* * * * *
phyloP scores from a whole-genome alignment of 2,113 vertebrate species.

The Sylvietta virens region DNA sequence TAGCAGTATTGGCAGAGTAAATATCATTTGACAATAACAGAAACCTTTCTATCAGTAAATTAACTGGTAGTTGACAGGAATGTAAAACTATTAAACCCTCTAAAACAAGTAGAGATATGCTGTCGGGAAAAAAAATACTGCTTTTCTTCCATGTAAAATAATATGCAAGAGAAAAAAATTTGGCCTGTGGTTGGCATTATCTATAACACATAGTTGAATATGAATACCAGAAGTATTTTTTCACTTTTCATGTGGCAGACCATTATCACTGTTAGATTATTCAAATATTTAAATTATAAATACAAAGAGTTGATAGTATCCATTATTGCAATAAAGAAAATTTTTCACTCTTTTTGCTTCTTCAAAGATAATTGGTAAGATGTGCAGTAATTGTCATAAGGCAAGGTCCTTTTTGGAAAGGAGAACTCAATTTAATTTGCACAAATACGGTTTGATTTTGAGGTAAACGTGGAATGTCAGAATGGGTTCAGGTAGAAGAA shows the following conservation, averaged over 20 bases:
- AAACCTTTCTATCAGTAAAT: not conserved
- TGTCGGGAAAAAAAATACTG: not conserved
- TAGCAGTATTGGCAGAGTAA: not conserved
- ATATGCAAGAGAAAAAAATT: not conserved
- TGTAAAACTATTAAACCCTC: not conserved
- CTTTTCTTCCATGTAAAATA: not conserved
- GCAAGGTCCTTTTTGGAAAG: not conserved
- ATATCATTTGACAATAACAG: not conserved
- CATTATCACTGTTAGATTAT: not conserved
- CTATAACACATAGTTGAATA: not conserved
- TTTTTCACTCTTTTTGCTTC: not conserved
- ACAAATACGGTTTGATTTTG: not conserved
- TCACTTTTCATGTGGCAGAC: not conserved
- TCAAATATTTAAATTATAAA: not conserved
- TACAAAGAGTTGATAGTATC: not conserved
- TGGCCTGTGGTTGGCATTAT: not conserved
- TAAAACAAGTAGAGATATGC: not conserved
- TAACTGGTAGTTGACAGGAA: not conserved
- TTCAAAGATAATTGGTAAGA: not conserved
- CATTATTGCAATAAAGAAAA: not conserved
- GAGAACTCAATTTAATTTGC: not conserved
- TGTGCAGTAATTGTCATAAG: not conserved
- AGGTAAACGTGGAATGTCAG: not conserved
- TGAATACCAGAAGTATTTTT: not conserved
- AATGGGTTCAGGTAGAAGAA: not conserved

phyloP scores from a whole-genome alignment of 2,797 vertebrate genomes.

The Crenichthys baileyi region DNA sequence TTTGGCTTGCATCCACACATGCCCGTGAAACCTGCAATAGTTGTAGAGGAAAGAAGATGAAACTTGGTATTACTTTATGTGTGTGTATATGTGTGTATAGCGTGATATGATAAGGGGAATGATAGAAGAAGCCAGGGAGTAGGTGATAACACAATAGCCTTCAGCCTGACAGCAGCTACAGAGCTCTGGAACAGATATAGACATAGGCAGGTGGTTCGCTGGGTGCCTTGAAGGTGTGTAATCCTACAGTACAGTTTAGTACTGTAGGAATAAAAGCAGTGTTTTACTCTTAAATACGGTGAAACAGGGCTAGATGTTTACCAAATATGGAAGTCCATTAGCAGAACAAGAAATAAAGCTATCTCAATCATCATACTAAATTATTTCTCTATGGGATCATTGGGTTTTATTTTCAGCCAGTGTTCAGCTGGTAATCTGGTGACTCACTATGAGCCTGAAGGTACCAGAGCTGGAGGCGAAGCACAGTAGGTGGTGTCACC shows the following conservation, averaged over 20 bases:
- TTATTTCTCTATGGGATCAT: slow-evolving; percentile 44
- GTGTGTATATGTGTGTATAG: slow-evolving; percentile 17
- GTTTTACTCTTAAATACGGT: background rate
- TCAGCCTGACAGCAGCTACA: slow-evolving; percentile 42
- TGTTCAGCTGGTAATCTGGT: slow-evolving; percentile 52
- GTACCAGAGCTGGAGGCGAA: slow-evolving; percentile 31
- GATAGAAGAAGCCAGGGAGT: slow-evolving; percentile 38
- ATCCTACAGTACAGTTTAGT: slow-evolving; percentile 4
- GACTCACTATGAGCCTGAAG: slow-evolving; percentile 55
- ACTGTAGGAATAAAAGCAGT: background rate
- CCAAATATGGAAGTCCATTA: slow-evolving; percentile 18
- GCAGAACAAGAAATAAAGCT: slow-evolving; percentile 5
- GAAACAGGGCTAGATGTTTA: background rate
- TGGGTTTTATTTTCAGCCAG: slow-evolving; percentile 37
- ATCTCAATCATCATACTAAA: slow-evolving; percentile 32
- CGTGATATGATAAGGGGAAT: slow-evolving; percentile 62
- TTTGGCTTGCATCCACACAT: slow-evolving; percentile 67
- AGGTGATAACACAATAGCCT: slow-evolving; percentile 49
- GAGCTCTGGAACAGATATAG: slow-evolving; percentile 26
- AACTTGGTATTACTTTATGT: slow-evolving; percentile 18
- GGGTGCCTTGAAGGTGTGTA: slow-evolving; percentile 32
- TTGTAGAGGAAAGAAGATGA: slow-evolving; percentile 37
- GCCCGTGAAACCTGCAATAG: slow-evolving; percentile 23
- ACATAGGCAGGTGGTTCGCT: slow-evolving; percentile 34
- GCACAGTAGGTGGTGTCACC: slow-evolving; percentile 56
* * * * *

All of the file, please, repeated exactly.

phyloP scores from a whole-genome alignment of 2,113 vertebrate species.

The Sylvietta virens region DNA sequence TAGCAGTATTGGCAGAGTAAATATCATTTGACAATAACAGAAACCTTTCTATCAGTAAATTAACTGGTAGTTGACAGGAATGTAAAACTATTAAACCCTCTAAAACAAGTAGAGATATGCTGTCGGGAAAAAAAATACTGCTTTTCTTCCATGTAAAATAATATGCAAGAGAAAAAAATTTGGCCTGTGGTTGGCATTATCTATAACACATAGTTGAATATGAATACCAGAAGTATTTTTTCACTTTTCATGTGGCAGACCATTATCACTGTTAGATTATTCAAATATTTAAATTATAAATACAAAGAGTTGATAGTATCCATTATTGCAATAAAGAAAATTTTTCACTCTTTTTGCTTCTTCAAAGATAATTGGTAAGATGTGCAGTAATTGTCATAAGGCAAGGTCCTTTTTGGAAAGGAGAACTCAATTTAATTTGCACAAATACGGTTTGATTTTGAGGTAAACGTGGAATGTCAGAATGGGTTCAGGTAGAAGAA shows the following conservation, averaged over 20 bases:
- AAACCTTTCTATCAGTAAAT: not conserved
- TGTCGGGAAAAAAAATACTG: not conserved
- TAGCAGTATTGGCAGAGTAA: not conserved
- ATATGCAAGAGAAAAAAATT: not conserved
- TGTAAAACTATTAAACCCTC: not conserved
- CTTTTCTTCCATGTAAAATA: not conserved
- GCAAGGTCCTTTTTGGAAAG: not conserved
- ATATCATTTGACAATAACAG: not conserved
- CATTATCACTGTTAGATTAT: not conserved
- CTATAACACATAGTTGAATA: not conserved
- TTTTTCACTCTTTTTGCTTC: not conserved
- ACAAATACGGTTTGATTTTG: not conserved
- TCACTTTTCATGTGGCAGAC: not conserved
- TCAAATATTTAAATTATAAA: not conserved
- TACAAAGAGTTGATAGTATC: not conserved
- TGGCCTGTGGTTGGCATTAT: not conserved
- TAAAACAAGTAGAGATATGC: not conserved
- TAACTGGTAGTTGACAGGAA: not conserved
- TTCAAAGATAATTGGTAAGA: not conserved
- CATTATTGCAATAAAGAAAA: not conserved
- GAGAACTCAATTTAATTTGC: not conserved
- TGTGCAGTAATTGTCATAAG: not conserved
- AGGTAAACGTGGAATGTCAG: not conserved
- TGAATACCAGAAGTATTTTT: not conserved
- AATGGGTTCAGGTAGAAGAA: not conserved

phyloP scores from a whole-genome alignment of 2,797 vertebrate genomes.

The Crenichthys baileyi region DNA sequence TTTGGCTTGCATCCACACATGCCCGTGAAACCTGCAATAGTTGTAGAGGAAAGAAGATGAAACTTGGTATTACTTTATGTGTGTGTATATGTGTGTATAGCGTGATATGATAAGGGGAATGATAGAAGAAGCCAGGGAGTAGGTGATAACACAATAGCCTTCAGCCTGACAGCAGCTACAGAGCTCTGGAACAGATATAGACATAGGCAGGTGGTTCGCTGGGTGCCTTGAAGGTGTGTAATCCTACAGTACAGTTTAGTACTGTAGGAATAAAAGCAGTGTTTTACTCTTAAATACGGTGAAACAGGGCTAGATGTTTACCAAATATGGAAGTCCATTAGCAGAACAAGAAATAAAGCTATCTCAATCATCATACTAAATTATTTCTCTATGGGATCATTGGGTTTTATTTTCAGCCAGTGTTCAGCTGGTAATCTGGTGACTCACTATGAGCCTGAAGGTACCAGAGCTGGAGGCGAAGCACAGTAGGTGGTGTCACC shows the following conservation, averaged over 20 bases:
- TTATTTCTCTATGGGATCAT: slow-evolving; percentile 44
- GTGTGTATATGTGTGTATAG: slow-evolving; percentile 17
- GTTTTACTCTTAAATACGGT: background rate
- TCAGCCTGACAGCAGCTACA: slow-evolving; percentile 42
- TGTTCAGCTGGTAATCTGGT: slow-evolving; percentile 52
- GTACCAGAGCTGGAGGCGAA: slow-evolving; percentile 31
- GATAGAAGAAGCCAGGGAGT: slow-evolving; percentile 38
- ATCCTACAGTACAGTTTAGT: slow-evolving; percentile 4
- GACTCACTATGAGCCTGAAG: slow-evolving; percentile 55
- ACTGTAGGAATAAAAGCAGT: background rate
- CCAAATATGGAAGTCCATTA: slow-evolving; percentile 18
- GCAGAACAAGAAATAAAGCT: slow-evolving; percentile 5
- GAAACAGGGCTAGATGTTTA: background rate
- TGGGTTTTATTTTCAGCCAG: slow-evolving; percentile 37
- ATCTCAATCATCATACTAAA: slow-evolving; percentile 32
- CGTGATATGATAAGGGGAAT: slow-evolving; percentile 62
- TTTGGCTTGCATCCACACAT: slow-evolving; percentile 67
- AGGTGATAACACAATAGCCT: slow-evolving; percentile 49
- GAGCTCTGGAACAGATATAG: slow-evolving; percentile 26
- AACTTGGTATTACTTTATGT: slow-evolving; percentile 18
- GGGTGCCTTGAAGGTGTGTA: slow-evolving; percentile 32
- TTGTAGAGGAAAGAAGATGA: slow-evolving; percentile 37
- GCCCGTGAAACCTGCAATAG: slow-evolving; percentile 23
- ACATAGGCAGGTGGTTCGCT: slow-evolving; percentile 34
- GCACAGTAGGTGGTGTCACC: slow-evolving; percentile 56